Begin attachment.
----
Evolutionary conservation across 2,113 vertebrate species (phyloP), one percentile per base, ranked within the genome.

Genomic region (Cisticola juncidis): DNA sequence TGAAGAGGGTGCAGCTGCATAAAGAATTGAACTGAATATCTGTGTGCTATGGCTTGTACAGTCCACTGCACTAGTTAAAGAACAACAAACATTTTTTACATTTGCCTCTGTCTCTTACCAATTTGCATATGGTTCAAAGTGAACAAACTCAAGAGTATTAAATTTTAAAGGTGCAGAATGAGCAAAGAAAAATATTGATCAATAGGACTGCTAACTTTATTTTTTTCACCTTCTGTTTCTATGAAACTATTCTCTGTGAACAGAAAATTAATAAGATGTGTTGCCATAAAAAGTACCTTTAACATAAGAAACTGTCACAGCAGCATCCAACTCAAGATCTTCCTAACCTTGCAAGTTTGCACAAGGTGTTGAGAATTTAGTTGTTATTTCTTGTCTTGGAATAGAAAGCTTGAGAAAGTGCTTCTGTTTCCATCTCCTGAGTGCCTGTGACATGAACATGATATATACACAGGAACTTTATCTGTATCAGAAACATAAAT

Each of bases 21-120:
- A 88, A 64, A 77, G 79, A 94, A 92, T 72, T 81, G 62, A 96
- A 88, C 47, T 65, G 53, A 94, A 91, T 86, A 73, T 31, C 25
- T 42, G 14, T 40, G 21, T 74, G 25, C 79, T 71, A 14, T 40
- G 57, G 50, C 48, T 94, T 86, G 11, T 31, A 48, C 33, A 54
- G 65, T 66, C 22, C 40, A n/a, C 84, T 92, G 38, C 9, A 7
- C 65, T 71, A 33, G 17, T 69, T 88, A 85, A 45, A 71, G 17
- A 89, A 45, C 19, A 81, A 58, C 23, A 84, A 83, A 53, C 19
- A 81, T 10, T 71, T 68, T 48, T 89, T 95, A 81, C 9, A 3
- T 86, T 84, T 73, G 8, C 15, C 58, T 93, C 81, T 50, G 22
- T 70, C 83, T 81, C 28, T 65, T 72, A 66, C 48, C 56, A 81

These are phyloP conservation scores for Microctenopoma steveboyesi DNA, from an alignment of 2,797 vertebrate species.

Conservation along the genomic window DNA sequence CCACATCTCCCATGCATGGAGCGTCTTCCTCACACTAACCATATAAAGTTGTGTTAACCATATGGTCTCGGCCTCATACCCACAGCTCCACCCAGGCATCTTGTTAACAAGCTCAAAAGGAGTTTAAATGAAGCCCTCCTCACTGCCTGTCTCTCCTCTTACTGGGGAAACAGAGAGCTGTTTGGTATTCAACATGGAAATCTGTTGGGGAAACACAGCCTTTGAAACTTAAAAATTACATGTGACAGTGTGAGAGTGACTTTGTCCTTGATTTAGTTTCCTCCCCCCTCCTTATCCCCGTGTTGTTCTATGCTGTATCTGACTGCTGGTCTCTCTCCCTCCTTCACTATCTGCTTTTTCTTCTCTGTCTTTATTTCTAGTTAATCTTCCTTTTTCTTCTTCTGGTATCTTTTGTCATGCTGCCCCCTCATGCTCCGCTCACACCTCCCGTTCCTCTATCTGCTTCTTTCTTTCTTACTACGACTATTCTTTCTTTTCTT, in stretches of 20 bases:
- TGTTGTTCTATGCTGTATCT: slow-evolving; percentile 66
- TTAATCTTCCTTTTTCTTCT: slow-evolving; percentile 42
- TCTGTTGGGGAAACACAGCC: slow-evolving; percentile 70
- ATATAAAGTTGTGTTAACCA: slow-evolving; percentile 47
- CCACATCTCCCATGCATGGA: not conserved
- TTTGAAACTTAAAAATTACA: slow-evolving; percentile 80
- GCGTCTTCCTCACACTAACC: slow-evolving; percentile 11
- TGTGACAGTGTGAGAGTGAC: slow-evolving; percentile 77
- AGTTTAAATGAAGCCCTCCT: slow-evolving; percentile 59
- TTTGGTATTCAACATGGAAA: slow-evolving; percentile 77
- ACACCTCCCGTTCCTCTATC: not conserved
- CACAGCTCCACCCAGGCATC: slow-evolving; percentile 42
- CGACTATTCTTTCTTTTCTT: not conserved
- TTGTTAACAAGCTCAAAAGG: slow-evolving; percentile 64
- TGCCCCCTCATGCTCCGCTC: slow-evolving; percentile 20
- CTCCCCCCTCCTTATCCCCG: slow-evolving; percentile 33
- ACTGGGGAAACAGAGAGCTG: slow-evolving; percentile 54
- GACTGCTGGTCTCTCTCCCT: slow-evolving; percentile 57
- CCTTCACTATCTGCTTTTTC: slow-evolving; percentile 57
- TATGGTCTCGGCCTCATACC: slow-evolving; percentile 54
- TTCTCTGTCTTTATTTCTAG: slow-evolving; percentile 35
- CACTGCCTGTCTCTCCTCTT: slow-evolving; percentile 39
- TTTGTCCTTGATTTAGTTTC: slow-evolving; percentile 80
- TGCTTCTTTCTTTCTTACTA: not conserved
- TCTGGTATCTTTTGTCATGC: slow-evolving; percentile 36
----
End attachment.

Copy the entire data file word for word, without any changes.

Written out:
Evolutionary conservation across 2,113 vertebrate species (phyloP), one percentile per base, ranked within the genome.

Genomic region (Cisticola juncidis): DNA sequence TGAAGAGGGTGCAGCTGCATAAAGAATTGAACTGAATATCTGTGTGCTATGGCTTGTACAGTCCACTGCACTAGTTAAAGAACAACAAACATTTTTTACATTTGCCTCTGTCTCTTACCAATTTGCATATGGTTCAAAGTGAACAAACTCAAGAGTATTAAATTTTAAAGGTGCAGAATGAGCAAAGAAAAATATTGATCAATAGGACTGCTAACTTTATTTTTTTCACCTTCTGTTTCTATGAAACTATTCTCTGTGAACAGAAAATTAATAAGATGTGTTGCCATAAAAAGTACCTTTAACATAAGAAACTGTCACAGCAGCATCCAACTCAAGATCTTCCTAACCTTGCAAGTTTGCACAAGGTGTTGAGAATTTAGTTGTTATTTCTTGTCTTGGAATAGAAAGCTTGAGAAAGTGCTTCTGTTTCCATCTCCTGAGTGCCTGTGACATGAACATGATATATACACAGGAACTTTATCTGTATCAGAAACATAAAT

Each of bases 21-120:
- A 88, A 64, A 77, G 79, A 94, A 92, T 72, T 81, G 62, A 96
- A 88, C 47, T 65, G 53, A 94, A 91, T 86, A 73, T 31, C 25
- T 42, G 14, T 40, G 21, T 74, G 25, C 79, T 71, A 14, T 40
- G 57, G 50, C 48, T 94, T 86, G 11, T 31, A 48, C 33, A 54
- G 65, T 66, C 22, C 40, A n/a, C 84, T 92, G 38, C 9, A 7
- C 65, T 71, A 33, G 17, T 69, T 88, A 85, A 45, A 71, G 17
- A 89, A 45, C 19, A 81, A 58, C 23, A 84, A 83, A 53, C 19
- A 81, T 10, T 71, T 68, T 48, T 89, T 95, A 81, C 9, A 3
- T 86, T 84, T 73, G 8, C 15, C 58, T 93, C 81, T 50, G 22
- T 70, C 83, T 81, C 28, T 65, T 72, A 66, C 48, C 56, A 81

These are phyloP conservation scores for Microctenopoma steveboyesi DNA, from an alignment of 2,797 vertebrate species.

Conservation along the genomic window DNA sequence CCACATCTCCCATGCATGGAGCGTCTTCCTCACACTAACCATATAAAGTTGTGTTAACCATATGGTCTCGGCCTCATACCCACAGCTCCACCCAGGCATCTTGTTAACAAGCTCAAAAGGAGTTTAAATGAAGCCCTCCTCACTGCCTGTCTCTCCTCTTACTGGGGAAACAGAGAGCTGTTTGGTATTCAACATGGAAATCTGTTGGGGAAACACAGCCTTTGAAACTTAAAAATTACATGTGACAGTGTGAGAGTGACTTTGTCCTTGATTTAGTTTCCTCCCCCCTCCTTATCCCCGTGTTGTTCTATGCTGTATCTGACTGCTGGTCTCTCTCCCTCCTTCACTATCTGCTTTTTCTTCTCTGTCTTTATTTCTAGTTAATCTTCCTTTTTCTTCTTCTGGTATCTTTTGTCATGCTGCCCCCTCATGCTCCGCTCACACCTCCCGTTCCTCTATCTGCTTCTTTCTTTCTTACTACGACTATTCTTTCTTTTCTT, in stretches of 20 bases:
- TGTTGTTCTATGCTGTATCT: slow-evolving; percentile 66
- TTAATCTTCCTTTTTCTTCT: slow-evolving; percentile 42
- TCTGTTGGGGAAACACAGCC: slow-evolving; percentile 70
- ATATAAAGTTGTGTTAACCA: slow-evolving; percentile 47
- CCACATCTCCCATGCATGGA: not conserved
- TTTGAAACTTAAAAATTACA: slow-evolving; percentile 80
- GCGTCTTCCTCACACTAACC: slow-evolving; percentile 11
- TGTGACAGTGTGAGAGTGAC: slow-evolving; percentile 77
- AGTTTAAATGAAGCCCTCCT: slow-evolving; percentile 59
- TTTGGTATTCAACATGGAAA: slow-evolving; percentile 77
- ACACCTCCCGTTCCTCTATC: not conserved
- CACAGCTCCACCCAGGCATC: slow-evolving; percentile 42
- CGACTATTCTTTCTTTTCTT: not conserved
- TTGTTAACAAGCTCAAAAGG: slow-evolving; percentile 64
- TGCCCCCTCATGCTCCGCTC: slow-evolving; percentile 20
- CTCCCCCCTCCTTATCCCCG: slow-evolving; percentile 33
- ACTGGGGAAACAGAGAGCTG: slow-evolving; percentile 54
- GACTGCTGGTCTCTCTCCCT: slow-evolving; percentile 57
- CCTTCACTATCTGCTTTTTC: slow-evolving; percentile 57
- TATGGTCTCGGCCTCATACC: slow-evolving; percentile 54
- TTCTCTGTCTTTATTTCTAG: slow-evolving; percentile 35
- CACTGCCTGTCTCTCCTCTT: slow-evolving; percentile 39
- TTTGTCCTTGATTTAGTTTC: slow-evolving; percentile 80
- TGCTTCTTTCTTTCTTACTA: not conserved
- TCTGGTATCTTTTGTCATGC: slow-evolving; percentile 36